Opinion / Op-Ed Contributors

Time for Russia's 'pivot to Asia'

By Kenneth Courtis Updated: 2014-05-29 07:19

Time for Russia's 'pivot to Asia'

The $400-billion, 30-year natural gas deal just announced by China and Russia is the biggest single trade agreement in history. With this deal, Russia has signaled a major and sharp pivot of its economic and strategic focus to Asia. Russia's "pivot to Asia" and dramatically enhanced relations with China, which this deal and related agreements signify, will have substantial long-term implications for Asia and more broadly for the Asia Pacific region.

China had signed the previous largest natural gas deal with Australia a dozen years ago, worth just $25 billion, the deal runs through to the end of the next decade.

Although accelerated because of some actions taken by the US against Russia and China, the Moscow-Beijing deal has been a decade in the making - and its significance extends far beyond the immediate time horizon.

Important for Russia, the agreement includes a base price formula with reference to oil prices. This is something China had been resisting tenaciously, just as Russia was strenuously holding out for an oil reference price formula to price its gas supply. Through negotiations in the past few weeks, and indeed right up to the final agreement, this was the key, final sticking point.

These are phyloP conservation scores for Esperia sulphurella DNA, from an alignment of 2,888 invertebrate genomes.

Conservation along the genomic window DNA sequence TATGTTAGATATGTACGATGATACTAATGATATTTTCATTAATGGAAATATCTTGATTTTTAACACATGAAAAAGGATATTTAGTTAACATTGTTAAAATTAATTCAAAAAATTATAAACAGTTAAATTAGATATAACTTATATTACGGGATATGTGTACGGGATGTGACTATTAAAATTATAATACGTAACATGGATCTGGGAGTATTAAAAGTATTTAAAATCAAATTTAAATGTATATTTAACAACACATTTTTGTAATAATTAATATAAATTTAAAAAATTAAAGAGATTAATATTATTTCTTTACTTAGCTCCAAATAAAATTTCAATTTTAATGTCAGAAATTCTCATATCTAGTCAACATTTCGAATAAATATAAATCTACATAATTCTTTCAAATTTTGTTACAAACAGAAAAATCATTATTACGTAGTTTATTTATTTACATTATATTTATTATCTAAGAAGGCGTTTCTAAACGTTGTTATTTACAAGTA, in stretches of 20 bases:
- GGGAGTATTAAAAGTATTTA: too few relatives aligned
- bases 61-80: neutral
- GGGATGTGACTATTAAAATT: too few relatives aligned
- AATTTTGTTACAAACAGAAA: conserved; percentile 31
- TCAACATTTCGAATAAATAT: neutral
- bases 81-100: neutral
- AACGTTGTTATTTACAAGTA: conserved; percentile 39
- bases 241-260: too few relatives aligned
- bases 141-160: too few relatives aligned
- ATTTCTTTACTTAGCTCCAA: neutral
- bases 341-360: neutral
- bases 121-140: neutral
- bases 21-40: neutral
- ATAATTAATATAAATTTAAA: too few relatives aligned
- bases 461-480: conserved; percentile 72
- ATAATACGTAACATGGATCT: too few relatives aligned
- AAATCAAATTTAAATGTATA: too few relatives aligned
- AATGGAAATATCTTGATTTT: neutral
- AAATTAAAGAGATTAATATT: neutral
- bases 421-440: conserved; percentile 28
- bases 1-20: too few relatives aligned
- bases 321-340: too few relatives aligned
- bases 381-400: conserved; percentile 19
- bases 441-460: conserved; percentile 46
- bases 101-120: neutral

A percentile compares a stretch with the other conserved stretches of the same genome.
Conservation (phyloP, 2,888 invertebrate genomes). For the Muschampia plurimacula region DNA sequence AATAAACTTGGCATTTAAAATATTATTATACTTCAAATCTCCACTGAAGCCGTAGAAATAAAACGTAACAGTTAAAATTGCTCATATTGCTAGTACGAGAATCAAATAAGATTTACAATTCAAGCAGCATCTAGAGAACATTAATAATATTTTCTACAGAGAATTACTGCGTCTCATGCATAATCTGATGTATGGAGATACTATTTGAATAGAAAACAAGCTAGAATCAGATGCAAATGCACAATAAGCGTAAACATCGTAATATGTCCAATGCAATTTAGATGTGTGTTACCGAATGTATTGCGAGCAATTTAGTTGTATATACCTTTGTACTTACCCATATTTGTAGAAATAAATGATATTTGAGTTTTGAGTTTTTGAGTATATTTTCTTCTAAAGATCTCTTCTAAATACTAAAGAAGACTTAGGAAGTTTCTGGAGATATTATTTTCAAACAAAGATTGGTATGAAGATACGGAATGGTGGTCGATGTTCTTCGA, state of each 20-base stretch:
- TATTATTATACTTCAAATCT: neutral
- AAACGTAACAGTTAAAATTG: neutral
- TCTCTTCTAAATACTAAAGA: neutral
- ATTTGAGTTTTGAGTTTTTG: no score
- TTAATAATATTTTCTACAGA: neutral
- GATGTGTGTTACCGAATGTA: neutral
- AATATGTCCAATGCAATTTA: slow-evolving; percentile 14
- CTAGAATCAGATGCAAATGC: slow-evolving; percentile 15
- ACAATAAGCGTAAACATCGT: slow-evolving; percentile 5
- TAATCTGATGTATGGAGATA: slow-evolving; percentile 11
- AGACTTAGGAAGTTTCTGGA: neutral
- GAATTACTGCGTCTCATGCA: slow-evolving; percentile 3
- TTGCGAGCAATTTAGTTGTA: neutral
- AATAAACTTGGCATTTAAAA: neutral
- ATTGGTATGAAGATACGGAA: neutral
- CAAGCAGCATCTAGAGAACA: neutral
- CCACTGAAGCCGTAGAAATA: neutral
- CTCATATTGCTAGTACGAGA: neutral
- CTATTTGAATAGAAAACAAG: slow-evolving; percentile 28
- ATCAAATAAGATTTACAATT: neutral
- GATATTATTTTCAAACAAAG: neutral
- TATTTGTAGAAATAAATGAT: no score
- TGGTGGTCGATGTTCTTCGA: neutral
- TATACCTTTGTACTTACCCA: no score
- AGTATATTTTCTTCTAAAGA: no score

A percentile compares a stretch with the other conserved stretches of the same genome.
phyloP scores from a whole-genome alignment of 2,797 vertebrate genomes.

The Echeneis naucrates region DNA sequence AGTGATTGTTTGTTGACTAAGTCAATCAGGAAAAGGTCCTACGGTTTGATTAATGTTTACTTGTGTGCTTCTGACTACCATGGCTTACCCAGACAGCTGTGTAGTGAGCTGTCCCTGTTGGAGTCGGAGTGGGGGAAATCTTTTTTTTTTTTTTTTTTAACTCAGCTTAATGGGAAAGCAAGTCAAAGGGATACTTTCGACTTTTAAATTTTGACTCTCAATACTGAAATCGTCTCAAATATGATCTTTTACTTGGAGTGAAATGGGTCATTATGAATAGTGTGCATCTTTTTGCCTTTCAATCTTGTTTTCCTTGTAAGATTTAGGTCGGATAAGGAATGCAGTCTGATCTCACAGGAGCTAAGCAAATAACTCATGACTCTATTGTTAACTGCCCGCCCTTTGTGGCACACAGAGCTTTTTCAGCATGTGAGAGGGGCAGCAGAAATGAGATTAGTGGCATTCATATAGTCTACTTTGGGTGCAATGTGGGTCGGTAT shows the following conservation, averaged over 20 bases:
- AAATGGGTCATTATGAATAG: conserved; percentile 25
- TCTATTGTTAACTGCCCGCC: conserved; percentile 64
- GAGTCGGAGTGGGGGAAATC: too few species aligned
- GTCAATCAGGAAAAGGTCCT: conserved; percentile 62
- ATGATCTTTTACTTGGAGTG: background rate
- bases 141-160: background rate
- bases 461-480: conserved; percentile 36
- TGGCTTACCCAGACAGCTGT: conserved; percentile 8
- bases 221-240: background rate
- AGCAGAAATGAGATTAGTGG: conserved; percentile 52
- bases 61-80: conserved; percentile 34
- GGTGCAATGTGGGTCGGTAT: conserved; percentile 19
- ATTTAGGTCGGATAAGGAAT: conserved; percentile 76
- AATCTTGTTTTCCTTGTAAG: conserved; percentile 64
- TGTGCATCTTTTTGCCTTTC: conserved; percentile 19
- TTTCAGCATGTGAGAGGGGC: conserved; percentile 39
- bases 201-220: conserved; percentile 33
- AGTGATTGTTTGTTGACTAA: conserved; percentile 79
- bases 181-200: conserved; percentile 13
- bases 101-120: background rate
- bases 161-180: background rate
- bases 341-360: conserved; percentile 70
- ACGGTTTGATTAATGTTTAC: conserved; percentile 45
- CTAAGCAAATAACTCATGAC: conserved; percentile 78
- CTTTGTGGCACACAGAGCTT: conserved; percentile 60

The pricing of Russia's very substantial natural gas sales to Europe is based on an oil price reference formula. Given the high oil prices, the oil-based price formula for natural gas allows Russia to sell its gas at a higher price than if it were based on spot-market natural gas prices.

Russia is determined to protect this price formula. And had Russia failed to do so with China, Western European countries would have immediately demanded a revision of their natural gas supply contracts with it. In this sense, the agreement is a big breakthrough for Russia.

Beijing and Moscow have said the price will remain a "commercial secret". But it is thought that, in exchange for China having accepted an oil-related price formula, which it had never done before, Russia has agreed to keep the initial price close to what China had been proposing. The agreement includes that Russia cover $70 billion in upfront spending on infrastructure, while China pays $22 billion. Earlier in the negotiations, Russia had proposed a 55:45 split of upfront commitments.

Gas will start flowing into China by 2018, which is significant because it would take another three-to-four years for North American natural gas to be available for shipment to Asia. As part of the agreement, Russia has also accepted the doubling of its oil exports to China to about 1 million barrels a day.

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